Sleeptexting Is the New Sleepwalking

“The line is blurring between wakefulness and sleep.”
(Suzanne Plunkett/Reuters)

Casey Vandeventer did not mean to text the name of her dead father to a friend. In fact, she wasn’t even conscious when it happened.

No, this isn’t the beginning of a ghost story and Vandeventer, 31, wasn’t possessed. She was sleeptexting, and she’s not alone, according to researchers like Dr. Michael Gelb, a clinical professor at New York University’s College of Dentistry and founder of The Gelb Center in New York.

“The line is blurring between wakefulness and sleep,” Gelb explains. “So, you’ll be texting one second and the next second you’re asleep, but then you get a ping and the ping awakens you. It’s becoming more of a trend because the line is really being blurred between being awake and being asleep.”

Sleeptexting is a growing phenomenon in which people (usually adolescents and young adults) send text messages while asleep. Gelb says it’s being classified as a parasomnia, putting it in the same class of sleep disorders as sleepwalking, night terrors, and bedwetting. For many sleeptexters, the disorder is just as embarrassing as any of the above, especially when the recipient is anyone other than a trusted friend or family member. Alex Thielen, 22, is one of many sleeptexters to regret the recipient as much as the message. In her case, an ex-boyfriend was on the receiving end of her unconscious text.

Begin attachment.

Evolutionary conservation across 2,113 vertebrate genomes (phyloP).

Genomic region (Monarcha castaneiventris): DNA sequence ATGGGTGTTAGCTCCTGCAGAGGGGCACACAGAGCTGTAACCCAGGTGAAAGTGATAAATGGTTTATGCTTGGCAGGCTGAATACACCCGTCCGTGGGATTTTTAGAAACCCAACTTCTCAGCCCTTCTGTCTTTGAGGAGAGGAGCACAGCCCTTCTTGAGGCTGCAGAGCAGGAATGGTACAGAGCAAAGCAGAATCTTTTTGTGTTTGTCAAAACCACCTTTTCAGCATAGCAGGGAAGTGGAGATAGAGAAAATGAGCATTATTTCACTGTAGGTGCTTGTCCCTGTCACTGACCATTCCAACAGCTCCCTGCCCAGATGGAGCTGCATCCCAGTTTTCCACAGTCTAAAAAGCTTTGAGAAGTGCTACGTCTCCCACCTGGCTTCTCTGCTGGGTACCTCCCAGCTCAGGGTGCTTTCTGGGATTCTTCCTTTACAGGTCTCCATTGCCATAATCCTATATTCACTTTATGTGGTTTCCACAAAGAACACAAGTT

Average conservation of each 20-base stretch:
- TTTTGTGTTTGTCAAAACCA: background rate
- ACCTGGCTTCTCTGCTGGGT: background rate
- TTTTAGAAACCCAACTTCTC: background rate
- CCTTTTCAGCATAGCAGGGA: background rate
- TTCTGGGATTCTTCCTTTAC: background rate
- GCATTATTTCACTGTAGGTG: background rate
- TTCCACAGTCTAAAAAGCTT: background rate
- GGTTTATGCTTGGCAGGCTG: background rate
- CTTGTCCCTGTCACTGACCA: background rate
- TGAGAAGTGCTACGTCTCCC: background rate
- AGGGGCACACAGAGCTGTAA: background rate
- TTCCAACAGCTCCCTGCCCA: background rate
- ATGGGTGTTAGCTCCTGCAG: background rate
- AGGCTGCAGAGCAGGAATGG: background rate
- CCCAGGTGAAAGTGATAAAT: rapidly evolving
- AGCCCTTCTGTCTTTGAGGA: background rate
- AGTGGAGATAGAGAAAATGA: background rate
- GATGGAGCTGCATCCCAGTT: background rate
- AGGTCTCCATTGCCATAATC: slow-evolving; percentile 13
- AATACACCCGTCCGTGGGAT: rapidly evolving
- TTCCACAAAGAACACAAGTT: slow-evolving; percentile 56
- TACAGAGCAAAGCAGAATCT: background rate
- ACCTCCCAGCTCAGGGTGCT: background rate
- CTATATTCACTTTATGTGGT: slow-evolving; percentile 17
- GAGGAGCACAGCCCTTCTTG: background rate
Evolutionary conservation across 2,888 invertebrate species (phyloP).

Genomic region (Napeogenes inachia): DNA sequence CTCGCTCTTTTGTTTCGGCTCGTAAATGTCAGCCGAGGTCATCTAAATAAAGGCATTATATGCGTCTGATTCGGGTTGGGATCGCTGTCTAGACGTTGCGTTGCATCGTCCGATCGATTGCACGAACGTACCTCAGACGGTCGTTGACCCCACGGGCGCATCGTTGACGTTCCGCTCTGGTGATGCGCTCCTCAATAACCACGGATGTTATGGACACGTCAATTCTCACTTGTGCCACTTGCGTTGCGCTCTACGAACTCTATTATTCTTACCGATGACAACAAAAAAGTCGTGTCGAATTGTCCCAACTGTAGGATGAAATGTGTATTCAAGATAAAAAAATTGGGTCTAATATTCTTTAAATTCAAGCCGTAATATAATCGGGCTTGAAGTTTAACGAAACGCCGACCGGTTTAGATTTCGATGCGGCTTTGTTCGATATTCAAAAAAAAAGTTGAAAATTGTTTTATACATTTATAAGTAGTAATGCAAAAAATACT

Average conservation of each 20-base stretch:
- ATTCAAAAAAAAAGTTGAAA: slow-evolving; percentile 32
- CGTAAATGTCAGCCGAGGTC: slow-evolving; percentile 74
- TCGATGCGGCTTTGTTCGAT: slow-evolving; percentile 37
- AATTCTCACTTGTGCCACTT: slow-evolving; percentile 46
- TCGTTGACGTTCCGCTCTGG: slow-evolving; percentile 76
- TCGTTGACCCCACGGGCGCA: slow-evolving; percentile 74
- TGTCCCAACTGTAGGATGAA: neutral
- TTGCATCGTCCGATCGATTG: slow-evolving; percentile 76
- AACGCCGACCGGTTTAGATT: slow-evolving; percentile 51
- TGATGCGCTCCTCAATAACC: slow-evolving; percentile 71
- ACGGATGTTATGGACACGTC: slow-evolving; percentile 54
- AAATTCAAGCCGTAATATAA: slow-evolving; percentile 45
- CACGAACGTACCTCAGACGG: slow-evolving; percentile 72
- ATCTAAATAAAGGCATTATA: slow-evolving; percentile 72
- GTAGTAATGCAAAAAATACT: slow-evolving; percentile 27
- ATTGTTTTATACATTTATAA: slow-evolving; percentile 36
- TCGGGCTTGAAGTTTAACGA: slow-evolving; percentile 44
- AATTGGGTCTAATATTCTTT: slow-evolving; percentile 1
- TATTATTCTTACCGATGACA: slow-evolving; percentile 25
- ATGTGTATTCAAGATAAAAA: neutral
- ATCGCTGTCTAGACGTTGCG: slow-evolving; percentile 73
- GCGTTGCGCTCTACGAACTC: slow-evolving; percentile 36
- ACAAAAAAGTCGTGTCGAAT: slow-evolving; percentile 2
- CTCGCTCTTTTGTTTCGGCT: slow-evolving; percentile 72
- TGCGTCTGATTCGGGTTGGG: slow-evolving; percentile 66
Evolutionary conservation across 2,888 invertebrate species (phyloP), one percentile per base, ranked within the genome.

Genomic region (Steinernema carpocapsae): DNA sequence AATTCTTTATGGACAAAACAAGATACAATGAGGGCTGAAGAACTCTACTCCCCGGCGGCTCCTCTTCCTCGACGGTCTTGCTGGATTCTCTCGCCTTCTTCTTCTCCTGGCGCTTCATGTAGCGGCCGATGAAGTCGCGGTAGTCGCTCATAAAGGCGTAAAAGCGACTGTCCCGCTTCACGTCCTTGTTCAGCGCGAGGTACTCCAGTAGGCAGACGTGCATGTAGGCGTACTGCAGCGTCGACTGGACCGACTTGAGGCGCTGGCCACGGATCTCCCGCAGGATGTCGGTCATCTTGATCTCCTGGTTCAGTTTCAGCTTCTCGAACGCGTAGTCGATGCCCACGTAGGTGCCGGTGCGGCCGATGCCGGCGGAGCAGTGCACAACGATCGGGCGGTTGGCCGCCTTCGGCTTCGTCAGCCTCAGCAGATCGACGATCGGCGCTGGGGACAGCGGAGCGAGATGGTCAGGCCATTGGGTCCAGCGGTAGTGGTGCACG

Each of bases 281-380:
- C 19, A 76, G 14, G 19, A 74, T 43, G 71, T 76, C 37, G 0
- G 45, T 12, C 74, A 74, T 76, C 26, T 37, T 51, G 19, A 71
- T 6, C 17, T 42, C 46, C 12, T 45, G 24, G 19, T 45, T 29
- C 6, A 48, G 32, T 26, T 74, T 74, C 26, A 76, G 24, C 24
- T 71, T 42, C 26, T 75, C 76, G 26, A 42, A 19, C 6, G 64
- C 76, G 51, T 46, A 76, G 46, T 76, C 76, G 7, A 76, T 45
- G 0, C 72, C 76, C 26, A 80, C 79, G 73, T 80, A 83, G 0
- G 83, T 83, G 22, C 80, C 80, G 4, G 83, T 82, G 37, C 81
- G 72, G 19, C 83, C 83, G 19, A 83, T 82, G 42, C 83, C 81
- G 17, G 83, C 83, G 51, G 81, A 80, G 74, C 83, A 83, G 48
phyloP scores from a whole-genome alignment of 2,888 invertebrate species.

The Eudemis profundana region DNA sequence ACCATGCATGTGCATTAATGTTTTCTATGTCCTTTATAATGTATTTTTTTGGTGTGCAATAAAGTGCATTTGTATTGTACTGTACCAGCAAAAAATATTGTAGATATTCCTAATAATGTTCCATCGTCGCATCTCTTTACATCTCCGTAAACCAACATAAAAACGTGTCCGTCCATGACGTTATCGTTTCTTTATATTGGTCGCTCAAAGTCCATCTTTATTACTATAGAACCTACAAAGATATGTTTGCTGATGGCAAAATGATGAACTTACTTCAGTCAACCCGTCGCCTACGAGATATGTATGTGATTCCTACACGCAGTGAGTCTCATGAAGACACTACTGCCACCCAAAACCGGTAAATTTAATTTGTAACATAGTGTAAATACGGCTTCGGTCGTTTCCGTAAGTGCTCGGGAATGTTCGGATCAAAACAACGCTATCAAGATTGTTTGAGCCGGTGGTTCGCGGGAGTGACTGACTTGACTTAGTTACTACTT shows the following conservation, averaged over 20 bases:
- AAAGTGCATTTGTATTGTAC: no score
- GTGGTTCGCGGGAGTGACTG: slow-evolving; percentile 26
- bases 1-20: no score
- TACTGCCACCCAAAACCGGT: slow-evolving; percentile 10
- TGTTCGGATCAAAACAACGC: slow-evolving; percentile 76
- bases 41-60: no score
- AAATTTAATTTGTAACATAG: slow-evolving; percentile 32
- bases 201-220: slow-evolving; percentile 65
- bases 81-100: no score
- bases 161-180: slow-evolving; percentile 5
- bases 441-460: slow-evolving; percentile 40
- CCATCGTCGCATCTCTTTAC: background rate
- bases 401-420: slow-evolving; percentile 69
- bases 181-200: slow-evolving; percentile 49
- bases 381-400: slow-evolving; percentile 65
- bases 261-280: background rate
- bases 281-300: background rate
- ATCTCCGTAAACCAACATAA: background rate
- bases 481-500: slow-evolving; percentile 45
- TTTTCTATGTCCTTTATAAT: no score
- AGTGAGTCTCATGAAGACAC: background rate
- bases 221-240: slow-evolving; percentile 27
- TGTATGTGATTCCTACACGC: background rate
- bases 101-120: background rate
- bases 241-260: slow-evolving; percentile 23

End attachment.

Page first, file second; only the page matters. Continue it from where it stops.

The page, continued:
After months without contact, Thielen’s ex-boyfriend reached out to her, but then abruptly ended their conversation. She sent one final message and tried to wait up for a response, but ended up falling asleep before he answered her. The next morning, she awoke to two new messages: One from him and one from her—asking him to meet up.

“I never wanted to see him, and still don't, but I think subconsciously, I still partially do, so my subconscious loved the idea,” Thielen explains. “I woke up and was embarrassed to tell my friends and mom because deep down, I knew it was a bad idea. I was upset with myself for making it known that I wanted to see him.”

Oftentimes, sleeptexts are jumbled or full of misspellings—not surprising given the authors’ state. This was the case for sleeptexter Geo Santistevan, 26, who sent a garbled message to a potential love interest.

“I left my phone near my bed before heading to bed. Then, when I woke up, I had sent a text that I don’t remember writing. The words were real words, just misspelled badly,” he explains.

Many sleeptexters report feelings of embarrassment the morning after. Thielen says she immediately retracted her sleep-induced invitation and Santistevan apologized for his message right away as well, even though in his case, the recipient laughed the message off.

Vandeventer was initially embarrassed by her sleeptext, which was in a different realm than inviting a past or present love interest to hang out. She reports texting the name of her dead father to a friend who also happened to be a professional therapist. Although she was initially embarrassed, she found a silver lining in her experience.

“I woke up with the phone in my hands, still in text position,” she recalls. “I felt a little embarrassed at first, wondering how I would explain this to my friend, but after that initial feeling, I felt extremely comfortable knowing that my subconscious will always remember the important things. It gave me a sense of comfort, somewhat. Not the texting in particular, but that feelings about my father, whom I missed very much, had transitioned over into the digital world, something he wasn't alive to see.”

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Kayleigh Roberts is an editor and writer based in Los Angeles.

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